The Reconstructionists

Even though I somehow  managed to miss it for about three years, this gem is definitely worth the 2 weeks of TWIL that I skipped.

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The reconstructionists is a project by curator and Brain picking founder Maria Popova and illustrator Lisa Congdon, born to celebrate remarkable women across art and science,

“who have changed the way we define ourselves as a culture and live our lives as individuals of any gender”

Every Monday throughout 2013 they published an illustrated portrait+hand lettered quote of one of such brilliant women, followed by a short essay describing her life and work.

The combination of beautiful, colorful drawings with wise and thoughtful words make this entire website an inestimable source of pleasure and inspiration. I encourage you to get lost and marvel through it, maybe with a warm cup of coffee. One of the best ways to spend a cold autumn evening.

TWIL #3

15-21 November

Excerpts from Philosophers’ Love Letters, The New Yorker.  A wise, fun and tender collection of citations, exerted from love letters written by various philosophers, from Socrates to Nietszche. Here some of my favourites:

“I can no longer stand the cruel, indifferent silence of the universe. Like, just a response would be nice.” – Albert Camus 

“I must admit, your support for women’s rights is quite arousing. It’s that look in your eyes when you argue that women should be educated. It’s the way your arms tense up when you tell others that we should not be traded as property. It’s that smile. (It’s just nice that you have most of your teeth, honestly.)” – Mary Wollstonecraft

“I hardly know anything about you! Have you always been a midwife? Would you pursue virtue over material wealth? How many siblings do you have? I am ignorant of many things, but I do understand something about the art of love: it’s just asking a lot of questions until the other person is too tired to go on.” – Socrates

The quotes are illustrated by Hallie Bateman, and are part of the collection “Love Voltaire Us Apart: A Philosopher’s Guide to Relationships” by Julia Edeman, which I am definitely going to buy !!!


Post-race recovery yoga. A warm up + restorative poses sequence to help you with the post-race soreness and let you start training for the next race asap !


The Lenny interview to Zadie Smith. Zadie Smith is a British-Jamaican writer. She is the author of 5 novels – of which I read Withe Teeth, NW and the Autograph man. While I didn’t really like the latter, I loved the other two and I am now looking forward to read her new one Swing times, together with On beauty.  In the interview she talks about identity, creativity and the interconnection between relationships, motherhood and creativity.


What makes a magnet ? Visualizing the magnetic field. This short video enunciates some of the principles of magnetism and magnetic materials while showing a series of dancing magnets, allowing us to visualize how  a magnetic field actually looks like. Interesting and very entertaining 🙂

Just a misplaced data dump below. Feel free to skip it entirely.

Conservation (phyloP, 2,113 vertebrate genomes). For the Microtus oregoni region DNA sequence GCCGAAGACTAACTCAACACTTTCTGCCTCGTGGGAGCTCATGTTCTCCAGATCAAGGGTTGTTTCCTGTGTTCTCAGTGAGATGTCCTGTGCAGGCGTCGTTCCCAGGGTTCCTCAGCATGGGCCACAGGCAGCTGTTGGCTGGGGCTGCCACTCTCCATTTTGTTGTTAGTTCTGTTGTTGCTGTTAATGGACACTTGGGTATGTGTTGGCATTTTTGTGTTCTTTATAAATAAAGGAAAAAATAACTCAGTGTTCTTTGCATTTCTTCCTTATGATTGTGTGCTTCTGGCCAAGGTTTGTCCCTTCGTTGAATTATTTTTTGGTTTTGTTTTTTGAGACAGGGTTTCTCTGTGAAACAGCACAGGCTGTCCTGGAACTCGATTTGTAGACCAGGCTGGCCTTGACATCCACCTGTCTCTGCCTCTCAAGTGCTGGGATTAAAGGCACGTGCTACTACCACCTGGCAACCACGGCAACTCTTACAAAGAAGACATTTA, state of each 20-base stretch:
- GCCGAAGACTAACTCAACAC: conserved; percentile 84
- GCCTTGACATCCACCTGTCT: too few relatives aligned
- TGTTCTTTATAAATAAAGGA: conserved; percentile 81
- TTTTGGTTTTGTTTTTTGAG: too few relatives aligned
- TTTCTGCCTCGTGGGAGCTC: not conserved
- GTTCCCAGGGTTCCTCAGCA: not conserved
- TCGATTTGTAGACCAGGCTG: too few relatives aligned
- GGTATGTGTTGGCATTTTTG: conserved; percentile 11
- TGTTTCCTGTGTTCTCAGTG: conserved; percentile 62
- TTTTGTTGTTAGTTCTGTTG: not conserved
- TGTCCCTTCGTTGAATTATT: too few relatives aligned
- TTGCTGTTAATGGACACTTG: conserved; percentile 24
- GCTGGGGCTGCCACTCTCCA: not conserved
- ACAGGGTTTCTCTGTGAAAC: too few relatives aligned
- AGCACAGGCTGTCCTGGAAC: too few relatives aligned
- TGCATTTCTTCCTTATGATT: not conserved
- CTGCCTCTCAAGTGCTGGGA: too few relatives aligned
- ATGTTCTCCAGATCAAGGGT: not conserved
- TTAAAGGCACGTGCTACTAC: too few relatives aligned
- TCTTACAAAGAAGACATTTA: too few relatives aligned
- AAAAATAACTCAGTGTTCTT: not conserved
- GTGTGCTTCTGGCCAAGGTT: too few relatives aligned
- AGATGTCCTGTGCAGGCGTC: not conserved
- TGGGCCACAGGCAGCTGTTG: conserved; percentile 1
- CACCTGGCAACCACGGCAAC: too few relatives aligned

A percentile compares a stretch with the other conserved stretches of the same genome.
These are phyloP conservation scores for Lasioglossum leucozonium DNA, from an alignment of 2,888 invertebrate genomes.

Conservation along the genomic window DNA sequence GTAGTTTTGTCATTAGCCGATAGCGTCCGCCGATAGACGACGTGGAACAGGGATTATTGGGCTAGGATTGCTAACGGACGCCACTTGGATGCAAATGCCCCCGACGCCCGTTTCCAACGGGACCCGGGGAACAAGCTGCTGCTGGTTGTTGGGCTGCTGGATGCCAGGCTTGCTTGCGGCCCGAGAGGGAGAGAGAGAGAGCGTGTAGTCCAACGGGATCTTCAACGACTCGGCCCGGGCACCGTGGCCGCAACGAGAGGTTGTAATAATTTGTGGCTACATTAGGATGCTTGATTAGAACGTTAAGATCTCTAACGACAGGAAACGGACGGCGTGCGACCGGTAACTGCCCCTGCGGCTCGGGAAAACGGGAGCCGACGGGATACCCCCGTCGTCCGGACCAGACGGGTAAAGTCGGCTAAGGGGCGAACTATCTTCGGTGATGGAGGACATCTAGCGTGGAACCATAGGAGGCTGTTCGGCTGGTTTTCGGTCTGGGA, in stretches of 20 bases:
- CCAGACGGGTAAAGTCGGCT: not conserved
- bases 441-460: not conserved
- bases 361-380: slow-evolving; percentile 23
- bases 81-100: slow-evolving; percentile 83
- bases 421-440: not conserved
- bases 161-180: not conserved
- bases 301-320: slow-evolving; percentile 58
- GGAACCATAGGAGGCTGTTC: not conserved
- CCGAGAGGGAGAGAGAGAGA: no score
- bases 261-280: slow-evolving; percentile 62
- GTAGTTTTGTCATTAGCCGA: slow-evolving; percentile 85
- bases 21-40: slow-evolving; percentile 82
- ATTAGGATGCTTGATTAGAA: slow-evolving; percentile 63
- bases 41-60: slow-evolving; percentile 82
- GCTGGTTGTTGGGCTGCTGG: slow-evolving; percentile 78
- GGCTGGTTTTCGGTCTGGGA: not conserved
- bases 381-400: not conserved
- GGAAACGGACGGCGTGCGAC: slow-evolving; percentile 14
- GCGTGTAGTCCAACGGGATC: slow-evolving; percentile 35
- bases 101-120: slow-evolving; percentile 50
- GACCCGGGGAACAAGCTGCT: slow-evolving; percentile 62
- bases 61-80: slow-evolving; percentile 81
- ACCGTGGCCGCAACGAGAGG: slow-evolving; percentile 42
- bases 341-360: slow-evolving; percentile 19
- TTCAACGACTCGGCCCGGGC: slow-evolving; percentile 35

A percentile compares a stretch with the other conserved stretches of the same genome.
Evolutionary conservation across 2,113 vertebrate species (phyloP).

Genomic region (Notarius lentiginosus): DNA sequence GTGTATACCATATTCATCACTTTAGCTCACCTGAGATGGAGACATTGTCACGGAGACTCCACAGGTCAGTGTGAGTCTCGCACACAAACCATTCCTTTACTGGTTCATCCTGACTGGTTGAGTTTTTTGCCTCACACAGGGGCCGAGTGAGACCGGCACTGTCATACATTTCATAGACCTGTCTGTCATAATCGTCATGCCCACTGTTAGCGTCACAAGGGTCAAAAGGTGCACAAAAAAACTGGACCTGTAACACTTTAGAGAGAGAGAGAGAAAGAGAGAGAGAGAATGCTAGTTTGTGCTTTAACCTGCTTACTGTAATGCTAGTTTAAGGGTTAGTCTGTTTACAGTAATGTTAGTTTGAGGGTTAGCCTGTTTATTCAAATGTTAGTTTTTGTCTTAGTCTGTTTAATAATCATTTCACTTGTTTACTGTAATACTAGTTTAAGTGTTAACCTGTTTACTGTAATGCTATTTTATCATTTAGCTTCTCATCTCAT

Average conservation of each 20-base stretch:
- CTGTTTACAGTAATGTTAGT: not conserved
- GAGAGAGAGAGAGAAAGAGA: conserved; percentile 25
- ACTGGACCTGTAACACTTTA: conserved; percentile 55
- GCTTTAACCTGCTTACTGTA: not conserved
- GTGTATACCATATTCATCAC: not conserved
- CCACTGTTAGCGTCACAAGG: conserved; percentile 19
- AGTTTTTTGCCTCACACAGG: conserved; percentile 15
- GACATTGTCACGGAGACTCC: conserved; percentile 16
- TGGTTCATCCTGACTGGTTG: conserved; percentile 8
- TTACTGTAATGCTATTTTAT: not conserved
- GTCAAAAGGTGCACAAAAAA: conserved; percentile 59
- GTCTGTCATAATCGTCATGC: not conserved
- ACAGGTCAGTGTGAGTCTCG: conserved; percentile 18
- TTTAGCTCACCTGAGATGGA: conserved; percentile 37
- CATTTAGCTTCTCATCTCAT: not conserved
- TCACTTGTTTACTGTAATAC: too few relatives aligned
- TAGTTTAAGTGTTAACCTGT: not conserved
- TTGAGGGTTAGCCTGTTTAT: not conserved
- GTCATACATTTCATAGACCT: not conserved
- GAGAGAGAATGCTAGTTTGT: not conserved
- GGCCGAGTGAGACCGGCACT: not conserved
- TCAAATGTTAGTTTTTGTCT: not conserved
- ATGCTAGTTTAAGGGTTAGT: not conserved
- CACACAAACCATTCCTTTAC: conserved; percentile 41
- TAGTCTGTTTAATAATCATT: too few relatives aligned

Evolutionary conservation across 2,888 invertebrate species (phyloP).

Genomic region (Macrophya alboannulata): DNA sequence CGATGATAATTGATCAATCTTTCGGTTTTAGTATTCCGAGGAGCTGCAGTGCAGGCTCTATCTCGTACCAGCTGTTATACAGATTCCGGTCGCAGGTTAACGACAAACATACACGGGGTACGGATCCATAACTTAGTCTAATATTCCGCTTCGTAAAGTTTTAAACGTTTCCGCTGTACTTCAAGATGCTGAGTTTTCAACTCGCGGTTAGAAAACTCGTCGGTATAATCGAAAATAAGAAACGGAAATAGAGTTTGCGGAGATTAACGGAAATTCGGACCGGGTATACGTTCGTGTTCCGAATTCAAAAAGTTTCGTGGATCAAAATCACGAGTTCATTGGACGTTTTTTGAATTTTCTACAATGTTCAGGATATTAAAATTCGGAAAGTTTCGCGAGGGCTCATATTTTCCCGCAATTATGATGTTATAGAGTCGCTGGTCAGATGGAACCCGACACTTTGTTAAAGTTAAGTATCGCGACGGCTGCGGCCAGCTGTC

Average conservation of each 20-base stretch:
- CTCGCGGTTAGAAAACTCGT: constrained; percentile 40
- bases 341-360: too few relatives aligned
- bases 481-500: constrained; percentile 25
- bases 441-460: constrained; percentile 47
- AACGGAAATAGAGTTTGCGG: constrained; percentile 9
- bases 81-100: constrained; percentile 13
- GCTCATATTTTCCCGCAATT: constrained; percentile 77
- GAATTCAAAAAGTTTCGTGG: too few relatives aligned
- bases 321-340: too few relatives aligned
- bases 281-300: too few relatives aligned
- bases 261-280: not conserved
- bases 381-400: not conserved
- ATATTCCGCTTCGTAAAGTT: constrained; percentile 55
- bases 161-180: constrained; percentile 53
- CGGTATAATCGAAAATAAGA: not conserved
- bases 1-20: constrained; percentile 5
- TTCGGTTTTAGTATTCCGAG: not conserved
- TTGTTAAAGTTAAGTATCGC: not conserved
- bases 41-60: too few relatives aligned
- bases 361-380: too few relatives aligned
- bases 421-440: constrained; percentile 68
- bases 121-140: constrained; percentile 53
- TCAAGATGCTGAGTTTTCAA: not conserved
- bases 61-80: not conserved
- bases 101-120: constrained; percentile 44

The Gutsy Caroline Paul

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I’ve never felt so good buying a book from the YA section.

I firstly discovered “The Gutsy Girl” thanks to a blog post by Maria Popova – whose blog is first and foremost a wonderful read per se and an infinite source of bright and thoughtful reading suggestions- that you can read  here (highly recommended).

The book is written by Caroline Paul (one of the first women becoming part of the San Francisco’s firefighting force, experimental plane pilot, adventurer and pioneer more in general) and illustrated by her partner Wendy MacNaughton. It is a sort of memoir where the author narrates some of her unusual and more or less dangerous adventures.

We can read of the milk-cartoons boat she built when she was thirteen, of her attempt to establish a new Guinness world records in crawling, of her Brazilian paragliding experience and of her Alaska’s mountaineering adventure. Each chapter leaves me in awe for how much creative, smart, brave and tenacious this woman is.

The common ground of all those episodes (which are just a tiny portion of the totality of the author’s experiences) is that they all:

“..ended in mishap and mayhem [..] because it is in these moments that I learned the most essential lessons: how to be brave, how to preserve, how to stay focused, how to laugh at myself, and more.”

Imperfection, error and failure, are thus not seen as a shameful and unworthy experiences, but rather as what really constitute the building blocks of our self-development and growth process.

The book is a funny, beautiful manifesto about fighting and overcoming our fears and living a life where we are the ones in charge of defining our own limits. I believe this being an extremely important and timely concept, in a world where failure is stigmatized and we are mostly encouraged to follow a safe and better-known road, and especially for girls, which are too often discouraged from taking risks, be brave and adventurous.

Related to the latter, here a beautiful Ted Talk that illustrates the importance of telling girls to be brave rather than perfect.